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by Julie Wolf, Guest Writer

“While remote or online learning is different than face-to-face, it truly isn’t less than.”

A professor friend told me this. I believe it’s true, but some students are anxious. Who better to address their concerns than experienced faculty members? A dozen professors in varying fields (art history, architecture, writing, literature, African-American studies, nutrition, philosophy, computer science, and electrical engineering) from varying institutions (midsize Ivy League and liberal arts schools, large private universities in the Northeast, even larger state universities in the South and Midwest) weighed in: What can students do to achieve a successful fall semester? Their advice will be helpful not just for college students, but for students in high school as well.

What worked in spring

“Although those in different time zones had to adjust, students who set up a schedule that mimicked an on-campus week found online easier: getting up and dressed as though you were going to class, having a space devoted to class, coming to class prepared, participating in discussion, and submitting work on time.”

“Aside from set times for classes, it worked well to schedule chunks of time to work on a particular subject, interspersed with ‘scheduled’ time for self-care. This allowed students to bring order and control to an extraordinarily unusual situation.”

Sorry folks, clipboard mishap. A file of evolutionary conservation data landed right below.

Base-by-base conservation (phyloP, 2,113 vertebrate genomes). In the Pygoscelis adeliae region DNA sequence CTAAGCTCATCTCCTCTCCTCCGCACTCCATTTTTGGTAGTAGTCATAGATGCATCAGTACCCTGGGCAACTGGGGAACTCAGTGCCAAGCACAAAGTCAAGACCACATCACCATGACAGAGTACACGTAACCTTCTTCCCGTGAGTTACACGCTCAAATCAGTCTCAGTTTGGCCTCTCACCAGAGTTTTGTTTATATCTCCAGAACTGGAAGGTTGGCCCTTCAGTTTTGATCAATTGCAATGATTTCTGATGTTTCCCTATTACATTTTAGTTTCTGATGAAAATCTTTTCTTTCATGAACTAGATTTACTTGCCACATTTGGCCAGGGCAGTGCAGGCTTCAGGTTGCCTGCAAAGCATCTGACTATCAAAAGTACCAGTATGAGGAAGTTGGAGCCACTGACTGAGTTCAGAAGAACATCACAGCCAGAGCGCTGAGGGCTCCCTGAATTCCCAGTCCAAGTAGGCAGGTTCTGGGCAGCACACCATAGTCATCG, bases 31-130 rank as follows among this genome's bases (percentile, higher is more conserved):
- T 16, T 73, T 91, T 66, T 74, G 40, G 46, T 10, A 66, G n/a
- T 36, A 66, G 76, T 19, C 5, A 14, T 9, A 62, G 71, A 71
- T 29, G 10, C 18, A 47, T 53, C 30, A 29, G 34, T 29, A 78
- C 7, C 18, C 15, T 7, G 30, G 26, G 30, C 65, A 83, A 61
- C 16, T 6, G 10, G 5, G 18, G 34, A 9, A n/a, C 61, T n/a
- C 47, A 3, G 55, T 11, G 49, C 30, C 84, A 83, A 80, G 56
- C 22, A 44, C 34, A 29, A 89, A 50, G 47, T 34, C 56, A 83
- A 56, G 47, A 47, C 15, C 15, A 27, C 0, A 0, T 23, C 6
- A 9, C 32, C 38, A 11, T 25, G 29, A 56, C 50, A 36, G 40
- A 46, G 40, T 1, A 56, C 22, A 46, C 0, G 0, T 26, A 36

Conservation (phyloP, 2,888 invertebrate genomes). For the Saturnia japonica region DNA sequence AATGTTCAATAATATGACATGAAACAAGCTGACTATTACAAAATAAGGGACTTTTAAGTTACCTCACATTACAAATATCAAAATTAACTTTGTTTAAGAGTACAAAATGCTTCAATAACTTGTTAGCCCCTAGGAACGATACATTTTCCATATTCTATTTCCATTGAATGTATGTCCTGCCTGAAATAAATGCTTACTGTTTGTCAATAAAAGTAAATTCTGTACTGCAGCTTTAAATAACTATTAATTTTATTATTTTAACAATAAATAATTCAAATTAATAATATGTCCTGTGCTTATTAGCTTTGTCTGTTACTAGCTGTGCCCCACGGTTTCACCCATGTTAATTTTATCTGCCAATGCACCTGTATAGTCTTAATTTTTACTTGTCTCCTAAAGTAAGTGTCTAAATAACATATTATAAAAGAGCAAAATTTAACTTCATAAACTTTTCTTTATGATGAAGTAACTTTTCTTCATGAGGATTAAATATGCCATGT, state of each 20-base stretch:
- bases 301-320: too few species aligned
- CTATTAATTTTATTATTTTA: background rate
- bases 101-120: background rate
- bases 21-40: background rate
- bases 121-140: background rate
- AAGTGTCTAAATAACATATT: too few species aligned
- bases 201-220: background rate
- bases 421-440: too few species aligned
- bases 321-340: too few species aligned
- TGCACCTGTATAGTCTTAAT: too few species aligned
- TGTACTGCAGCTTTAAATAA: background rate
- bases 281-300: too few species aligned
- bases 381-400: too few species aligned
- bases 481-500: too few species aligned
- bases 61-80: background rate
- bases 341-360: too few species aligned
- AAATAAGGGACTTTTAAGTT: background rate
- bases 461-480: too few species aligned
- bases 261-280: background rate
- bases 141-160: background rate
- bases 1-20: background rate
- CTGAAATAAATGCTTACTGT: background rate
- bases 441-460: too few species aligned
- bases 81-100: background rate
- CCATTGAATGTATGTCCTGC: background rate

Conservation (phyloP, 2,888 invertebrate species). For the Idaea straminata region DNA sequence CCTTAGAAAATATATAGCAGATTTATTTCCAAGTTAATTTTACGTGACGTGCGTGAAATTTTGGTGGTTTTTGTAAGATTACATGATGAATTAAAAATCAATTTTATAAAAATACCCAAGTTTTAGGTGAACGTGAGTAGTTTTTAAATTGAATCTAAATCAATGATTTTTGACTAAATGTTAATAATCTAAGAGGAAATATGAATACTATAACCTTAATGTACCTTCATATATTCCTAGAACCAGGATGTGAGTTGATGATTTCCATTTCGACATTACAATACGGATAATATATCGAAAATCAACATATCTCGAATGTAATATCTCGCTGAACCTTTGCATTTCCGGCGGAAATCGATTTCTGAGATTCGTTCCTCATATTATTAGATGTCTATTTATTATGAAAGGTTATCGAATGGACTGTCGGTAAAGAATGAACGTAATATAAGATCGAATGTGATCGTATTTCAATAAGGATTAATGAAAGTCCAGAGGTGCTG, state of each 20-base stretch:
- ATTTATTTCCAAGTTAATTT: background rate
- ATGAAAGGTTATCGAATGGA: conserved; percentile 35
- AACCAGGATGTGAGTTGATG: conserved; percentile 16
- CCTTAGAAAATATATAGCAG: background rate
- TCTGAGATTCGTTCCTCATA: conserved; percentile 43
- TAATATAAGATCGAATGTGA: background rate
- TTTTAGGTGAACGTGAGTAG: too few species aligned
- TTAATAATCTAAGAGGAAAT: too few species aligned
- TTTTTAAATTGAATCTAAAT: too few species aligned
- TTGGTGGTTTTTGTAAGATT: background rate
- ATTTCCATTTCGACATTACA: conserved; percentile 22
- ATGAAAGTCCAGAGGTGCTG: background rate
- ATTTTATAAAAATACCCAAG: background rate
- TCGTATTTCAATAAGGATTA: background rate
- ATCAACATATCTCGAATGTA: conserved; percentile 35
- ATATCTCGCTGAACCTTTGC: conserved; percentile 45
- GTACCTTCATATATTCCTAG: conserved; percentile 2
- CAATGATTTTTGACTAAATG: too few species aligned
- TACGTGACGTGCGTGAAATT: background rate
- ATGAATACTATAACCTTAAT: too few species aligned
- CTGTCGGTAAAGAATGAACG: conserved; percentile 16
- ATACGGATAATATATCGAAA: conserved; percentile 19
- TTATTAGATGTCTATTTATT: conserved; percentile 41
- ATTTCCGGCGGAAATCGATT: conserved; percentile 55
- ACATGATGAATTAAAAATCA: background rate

“My most successful [student] teams established regular meeting times, during which all team members were expected to be online and working on the project. They combined synchronous distributed meetings with asynchronous, persistent chat rooms where they could pose questions, provide links, encourage each other, and socialize outside of their scheduled meeting times. The impact of peer encouragement on these forums is not to be underestimated. When students took the time to give each other a virtual pat on the back, it clearly and directly contributed to higher morale, better learning, and increased productivity.”

What didn’t work

“For remote learners, the distinction between home (usually vacation time) and classroom (studies) is quickly lost without consistent class attendance. Also, students sometimes shut off video and muted themselves: If that’s a connectivity issue, fine; but scrolling through social media behind your nameplate means you’re effectively absent. The instructor may mark the student present, but the effects of what are actually absences grow quickly and disconnect the student even more than remote learning has the potential to do.”

“A few of my student teams decided to take this as an opportunity to relax their schedules. Rather than meet at specific times, they divvied out responsibilities and asked people to work whenever they felt like it. This led to the unfortunate but seemingly inevitable consequences of miscommunication and confusion, which then resulted in mistrust and poor performance. Every team that relaxed their schedule regretted it.”